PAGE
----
It appears that Hyderabad is proving to be a soft target for terror attacks. Once again it’s about mass casualties and blame-game. There is a feeling that there is a communication gap between the Central and State intelligence agencies. While ruling party and Opposition leaders get unmatched security, it is the defenceless common man who is always ends up being the victim.

K.S. Sundaram,

Bangalore

The only way out to stop these cruel acts of inhumanity is by strengthening security in crowded areas. There must be anti-terror drills at regular intervals with a review held periodically.

Ksheerasagara Srikanth,

Hyderabad

The media must be complimented for playing a responsible, professional and ethical role this time by appealing to politicians not to visit the blast areas and obstruct investigations and rescue measures. Equally good was when local TV channels appealed to people near the sites to donate blood and help in coordinating things with the relatives of those dead and injured. Every citizen must not be prone to emotional outbursts. This only helps in fanning terror.

J.P. Reddy,

Nalgonda

February 21 reflects the lack of political will to combat terror. The need of the hour, to use a cliché, is action and not empty statements and ineffective plans. There needs to be a well-coordinated national agency to combat terrorism in the States that are vulnerable to terror strikes.

K. Chidanand Kumar,

Bangalore

It is time again for the agonisingly familiar reactions: “dastardly,” “culprits will be brought to book” and “compensation will be given.” Statements that there were “some inputs” that terrorists might strike at “some places” and that “advisories” were sent to the State governments are hollow and devoid of substance. Without specific intelligence could the “advisories” prevent the damage? Equally agonising is the call by some political parties for a State-wide bandh. What is this going to achieve?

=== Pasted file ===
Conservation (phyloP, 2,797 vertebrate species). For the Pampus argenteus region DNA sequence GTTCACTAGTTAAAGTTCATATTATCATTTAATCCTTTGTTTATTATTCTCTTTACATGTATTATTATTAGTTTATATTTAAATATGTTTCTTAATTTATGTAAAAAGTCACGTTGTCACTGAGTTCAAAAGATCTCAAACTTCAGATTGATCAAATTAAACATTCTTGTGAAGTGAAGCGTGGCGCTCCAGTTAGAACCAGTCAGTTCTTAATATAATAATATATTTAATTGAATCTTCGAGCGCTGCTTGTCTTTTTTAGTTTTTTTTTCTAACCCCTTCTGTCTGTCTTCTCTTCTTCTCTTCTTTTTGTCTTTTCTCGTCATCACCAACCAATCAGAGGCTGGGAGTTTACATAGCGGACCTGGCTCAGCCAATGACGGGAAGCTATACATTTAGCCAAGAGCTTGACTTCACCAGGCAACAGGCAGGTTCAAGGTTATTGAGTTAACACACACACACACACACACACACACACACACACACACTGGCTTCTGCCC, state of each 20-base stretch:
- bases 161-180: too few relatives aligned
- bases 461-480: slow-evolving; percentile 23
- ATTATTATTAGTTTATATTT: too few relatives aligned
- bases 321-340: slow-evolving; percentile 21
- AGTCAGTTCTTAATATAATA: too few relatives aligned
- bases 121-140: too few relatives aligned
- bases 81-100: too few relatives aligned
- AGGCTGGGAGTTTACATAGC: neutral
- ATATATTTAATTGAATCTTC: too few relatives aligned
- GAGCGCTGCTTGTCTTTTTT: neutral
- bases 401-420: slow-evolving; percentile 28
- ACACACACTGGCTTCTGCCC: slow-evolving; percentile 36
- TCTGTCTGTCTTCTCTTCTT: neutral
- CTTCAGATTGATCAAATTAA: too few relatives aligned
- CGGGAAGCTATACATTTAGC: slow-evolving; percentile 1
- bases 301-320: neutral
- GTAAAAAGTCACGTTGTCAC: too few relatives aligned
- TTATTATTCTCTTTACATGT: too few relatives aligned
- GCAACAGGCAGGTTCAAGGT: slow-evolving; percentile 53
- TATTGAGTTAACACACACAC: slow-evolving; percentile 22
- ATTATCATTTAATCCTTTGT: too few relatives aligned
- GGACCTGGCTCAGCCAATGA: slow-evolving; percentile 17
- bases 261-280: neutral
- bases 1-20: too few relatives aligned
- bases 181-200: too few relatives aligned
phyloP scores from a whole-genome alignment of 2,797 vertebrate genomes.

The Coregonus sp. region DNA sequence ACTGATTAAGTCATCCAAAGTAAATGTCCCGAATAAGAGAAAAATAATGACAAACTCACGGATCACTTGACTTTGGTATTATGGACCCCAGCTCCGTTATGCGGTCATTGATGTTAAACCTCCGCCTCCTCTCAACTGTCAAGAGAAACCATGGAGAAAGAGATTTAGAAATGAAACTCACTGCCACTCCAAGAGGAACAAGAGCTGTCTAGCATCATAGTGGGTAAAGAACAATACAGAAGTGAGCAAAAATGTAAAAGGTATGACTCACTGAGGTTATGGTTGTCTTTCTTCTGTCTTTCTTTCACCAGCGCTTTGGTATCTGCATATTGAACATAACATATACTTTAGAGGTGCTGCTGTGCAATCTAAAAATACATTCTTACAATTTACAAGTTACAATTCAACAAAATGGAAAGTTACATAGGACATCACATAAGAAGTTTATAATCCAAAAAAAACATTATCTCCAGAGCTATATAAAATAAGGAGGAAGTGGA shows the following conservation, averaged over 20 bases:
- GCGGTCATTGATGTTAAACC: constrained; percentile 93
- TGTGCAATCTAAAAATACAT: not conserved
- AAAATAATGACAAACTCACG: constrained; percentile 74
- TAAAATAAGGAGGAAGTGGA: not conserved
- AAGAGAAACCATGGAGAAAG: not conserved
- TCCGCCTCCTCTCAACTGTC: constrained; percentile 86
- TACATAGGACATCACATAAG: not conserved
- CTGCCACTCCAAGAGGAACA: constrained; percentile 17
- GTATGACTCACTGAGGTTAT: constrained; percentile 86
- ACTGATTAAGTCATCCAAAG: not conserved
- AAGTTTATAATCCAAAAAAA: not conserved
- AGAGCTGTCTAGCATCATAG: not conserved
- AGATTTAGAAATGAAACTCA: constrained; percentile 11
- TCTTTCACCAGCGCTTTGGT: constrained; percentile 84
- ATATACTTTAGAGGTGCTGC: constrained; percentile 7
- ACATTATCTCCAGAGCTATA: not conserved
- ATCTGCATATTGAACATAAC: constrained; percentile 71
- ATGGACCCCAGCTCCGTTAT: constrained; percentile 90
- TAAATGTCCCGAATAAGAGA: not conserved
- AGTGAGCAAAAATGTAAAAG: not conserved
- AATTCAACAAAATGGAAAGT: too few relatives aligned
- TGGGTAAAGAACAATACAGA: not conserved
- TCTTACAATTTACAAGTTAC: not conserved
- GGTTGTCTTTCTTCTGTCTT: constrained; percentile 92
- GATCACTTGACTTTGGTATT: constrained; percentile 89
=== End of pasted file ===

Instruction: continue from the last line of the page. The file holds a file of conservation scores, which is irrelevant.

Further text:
B. Harish,

New Delhi

Some solutions are: more police patrolling, especially at night; high-level monitoring with hourly reviews in places of high-value like religious places, railway stations, bus stations; community policing in crowded places and at rush hour; a close watch over the sale of raw materials which can be used as ingredients in explosives; a 911 kind of emergency response system; effective post-blast management especially crowd management; greater awareness through drills; a recognition and reward system for those who provide valuable information, and non-conventional security issues such as terrorism and naxalism to be made a subject under the Concurrent List.

Rahul Gowlikar,

Hyderabad

Every bomb blast is followed by our leaders, right from the Prime Minister, “unequivocally condemning the barbaric and cowardly act of terrorism.” The truth is that this has been reduced to a ritual and offers no solace or confidence to citizens. This particularly when the Union Home Minister has denied that the blasts were a result of intelligence failure and has added that an “alert,” although general in nature, was issued by the Centre to some vulnerable States. This is the usual blame game and pattern to escape responsibilities.

P.R.V. Raja,

Pandalam

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